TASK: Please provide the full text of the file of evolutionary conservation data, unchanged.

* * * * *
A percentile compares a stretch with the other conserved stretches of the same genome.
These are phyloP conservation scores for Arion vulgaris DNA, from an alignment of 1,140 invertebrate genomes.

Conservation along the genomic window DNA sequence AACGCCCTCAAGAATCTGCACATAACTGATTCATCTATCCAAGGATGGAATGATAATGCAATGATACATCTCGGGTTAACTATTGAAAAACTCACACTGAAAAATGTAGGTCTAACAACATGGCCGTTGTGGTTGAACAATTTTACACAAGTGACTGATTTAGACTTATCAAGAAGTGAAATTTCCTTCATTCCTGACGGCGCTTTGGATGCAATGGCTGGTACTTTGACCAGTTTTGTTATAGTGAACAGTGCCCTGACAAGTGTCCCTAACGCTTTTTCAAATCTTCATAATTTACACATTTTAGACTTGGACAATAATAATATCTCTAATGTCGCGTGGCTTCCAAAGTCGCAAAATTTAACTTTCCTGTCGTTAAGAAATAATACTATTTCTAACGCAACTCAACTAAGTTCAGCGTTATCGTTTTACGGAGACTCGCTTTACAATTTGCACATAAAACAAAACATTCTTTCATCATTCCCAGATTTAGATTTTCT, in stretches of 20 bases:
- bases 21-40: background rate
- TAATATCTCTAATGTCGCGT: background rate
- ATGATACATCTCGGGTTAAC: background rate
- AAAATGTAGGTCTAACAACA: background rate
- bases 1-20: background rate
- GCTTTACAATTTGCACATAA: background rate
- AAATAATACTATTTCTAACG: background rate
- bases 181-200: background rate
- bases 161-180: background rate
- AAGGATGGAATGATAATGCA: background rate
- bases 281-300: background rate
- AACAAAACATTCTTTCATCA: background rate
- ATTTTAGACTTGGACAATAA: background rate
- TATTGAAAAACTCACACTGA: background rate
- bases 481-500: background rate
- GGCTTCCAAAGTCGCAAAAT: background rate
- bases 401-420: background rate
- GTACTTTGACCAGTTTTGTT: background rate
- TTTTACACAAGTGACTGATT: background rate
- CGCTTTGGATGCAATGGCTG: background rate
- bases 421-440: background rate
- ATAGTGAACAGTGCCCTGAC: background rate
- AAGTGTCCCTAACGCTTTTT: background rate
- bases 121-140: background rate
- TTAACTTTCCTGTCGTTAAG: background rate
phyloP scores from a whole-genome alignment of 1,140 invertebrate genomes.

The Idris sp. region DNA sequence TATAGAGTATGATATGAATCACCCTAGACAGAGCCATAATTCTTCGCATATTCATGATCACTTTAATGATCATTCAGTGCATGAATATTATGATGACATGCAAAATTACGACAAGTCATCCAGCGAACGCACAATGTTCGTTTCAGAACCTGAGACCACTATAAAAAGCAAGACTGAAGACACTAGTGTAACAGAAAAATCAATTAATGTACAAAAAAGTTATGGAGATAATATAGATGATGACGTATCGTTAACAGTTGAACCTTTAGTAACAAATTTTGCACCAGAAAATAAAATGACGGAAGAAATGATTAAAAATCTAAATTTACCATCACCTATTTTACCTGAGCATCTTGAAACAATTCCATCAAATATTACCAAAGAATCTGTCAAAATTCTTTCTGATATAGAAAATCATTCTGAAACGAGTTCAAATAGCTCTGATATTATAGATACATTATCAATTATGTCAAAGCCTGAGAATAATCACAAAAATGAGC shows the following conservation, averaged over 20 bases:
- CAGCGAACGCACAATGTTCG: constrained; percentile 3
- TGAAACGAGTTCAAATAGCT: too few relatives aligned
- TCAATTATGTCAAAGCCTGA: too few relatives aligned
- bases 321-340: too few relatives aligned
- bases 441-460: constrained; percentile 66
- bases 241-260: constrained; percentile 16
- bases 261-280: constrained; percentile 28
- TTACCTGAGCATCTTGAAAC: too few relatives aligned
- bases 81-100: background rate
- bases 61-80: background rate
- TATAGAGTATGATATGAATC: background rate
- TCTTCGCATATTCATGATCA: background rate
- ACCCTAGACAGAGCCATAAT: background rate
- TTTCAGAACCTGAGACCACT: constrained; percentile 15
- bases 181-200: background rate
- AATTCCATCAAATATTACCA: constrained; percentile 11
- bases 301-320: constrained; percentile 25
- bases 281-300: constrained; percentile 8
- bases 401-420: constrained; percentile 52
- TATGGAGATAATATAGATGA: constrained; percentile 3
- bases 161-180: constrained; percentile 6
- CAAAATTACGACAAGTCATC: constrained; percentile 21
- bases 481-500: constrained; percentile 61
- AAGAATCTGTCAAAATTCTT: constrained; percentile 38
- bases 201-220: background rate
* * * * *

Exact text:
A percentile compares a stretch with the other conserved stretches of the same genome.
These are phyloP conservation scores for Arion vulgaris DNA, from an alignment of 1,140 invertebrate genomes.

Conservation along the genomic window DNA sequence AACGCCCTCAAGAATCTGCACATAACTGATTCATCTATCCAAGGATGGAATGATAATGCAATGATACATCTCGGGTTAACTATTGAAAAACTCACACTGAAAAATGTAGGTCTAACAACATGGCCGTTGTGGTTGAACAATTTTACACAAGTGACTGATTTAGACTTATCAAGAAGTGAAATTTCCTTCATTCCTGACGGCGCTTTGGATGCAATGGCTGGTACTTTGACCAGTTTTGTTATAGTGAACAGTGCCCTGACAAGTGTCCCTAACGCTTTTTCAAATCTTCATAATTTACACATTTTAGACTTGGACAATAATAATATCTCTAATGTCGCGTGGCTTCCAAAGTCGCAAAATTTAACTTTCCTGTCGTTAAGAAATAATACTATTTCTAACGCAACTCAACTAAGTTCAGCGTTATCGTTTTACGGAGACTCGCTTTACAATTTGCACATAAAACAAAACATTCTTTCATCATTCCCAGATTTAGATTTTCT, in stretches of 20 bases:
- bases 21-40: background rate
- TAATATCTCTAATGTCGCGT: background rate
- ATGATACATCTCGGGTTAAC: background rate
- AAAATGTAGGTCTAACAACA: background rate
- bases 1-20: background rate
- GCTTTACAATTTGCACATAA: background rate
- AAATAATACTATTTCTAACG: background rate
- bases 181-200: background rate
- bases 161-180: background rate
- AAGGATGGAATGATAATGCA: background rate
- bases 281-300: background rate
- AACAAAACATTCTTTCATCA: background rate
- ATTTTAGACTTGGACAATAA: background rate
- TATTGAAAAACTCACACTGA: background rate
- bases 481-500: background rate
- GGCTTCCAAAGTCGCAAAAT: background rate
- bases 401-420: background rate
- GTACTTTGACCAGTTTTGTT: background rate
- TTTTACACAAGTGACTGATT: background rate
- CGCTTTGGATGCAATGGCTG: background rate
- bases 421-440: background rate
- ATAGTGAACAGTGCCCTGAC: background rate
- AAGTGTCCCTAACGCTTTTT: background rate
- bases 121-140: background rate
- TTAACTTTCCTGTCGTTAAG: background rate
phyloP scores from a whole-genome alignment of 1,140 invertebrate genomes.

The Idris sp. region DNA sequence TATAGAGTATGATATGAATCACCCTAGACAGAGCCATAATTCTTCGCATATTCATGATCACTTTAATGATCATTCAGTGCATGAATATTATGATGACATGCAAAATTACGACAAGTCATCCAGCGAACGCACAATGTTCGTTTCAGAACCTGAGACCACTATAAAAAGCAAGACTGAAGACACTAGTGTAACAGAAAAATCAATTAATGTACAAAAAAGTTATGGAGATAATATAGATGATGACGTATCGTTAACAGTTGAACCTTTAGTAACAAATTTTGCACCAGAAAATAAAATGACGGAAGAAATGATTAAAAATCTAAATTTACCATCACCTATTTTACCTGAGCATCTTGAAACAATTCCATCAAATATTACCAAAGAATCTGTCAAAATTCTTTCTGATATAGAAAATCATTCTGAAACGAGTTCAAATAGCTCTGATATTATAGATACATTATCAATTATGTCAAAGCCTGAGAATAATCACAAAAATGAGC shows the following conservation, averaged over 20 bases:
- CAGCGAACGCACAATGTTCG: constrained; percentile 3
- TGAAACGAGTTCAAATAGCT: too few relatives aligned
- TCAATTATGTCAAAGCCTGA: too few relatives aligned
- bases 321-340: too few relatives aligned
- bases 441-460: constrained; percentile 66
- bases 241-260: constrained; percentile 16
- bases 261-280: constrained; percentile 28
- TTACCTGAGCATCTTGAAAC: too few relatives aligned
- bases 81-100: background rate
- bases 61-80: background rate
- TATAGAGTATGATATGAATC: background rate
- TCTTCGCATATTCATGATCA: background rate
- ACCCTAGACAGAGCCATAAT: background rate
- TTTCAGAACCTGAGACCACT: constrained; percentile 15
- bases 181-200: background rate
- AATTCCATCAAATATTACCA: constrained; percentile 11
- bases 301-320: constrained; percentile 25
- bases 281-300: constrained; percentile 8
- bases 401-420: constrained; percentile 52
- TATGGAGATAATATAGATGA: constrained; percentile 3
- bases 161-180: constrained; percentile 6
- CAAAATTACGACAAGTCATC: constrained; percentile 21
- bases 481-500: constrained; percentile 61
- AAGAATCTGTCAAAATTCTT: constrained; percentile 38
- bases 201-220: background rate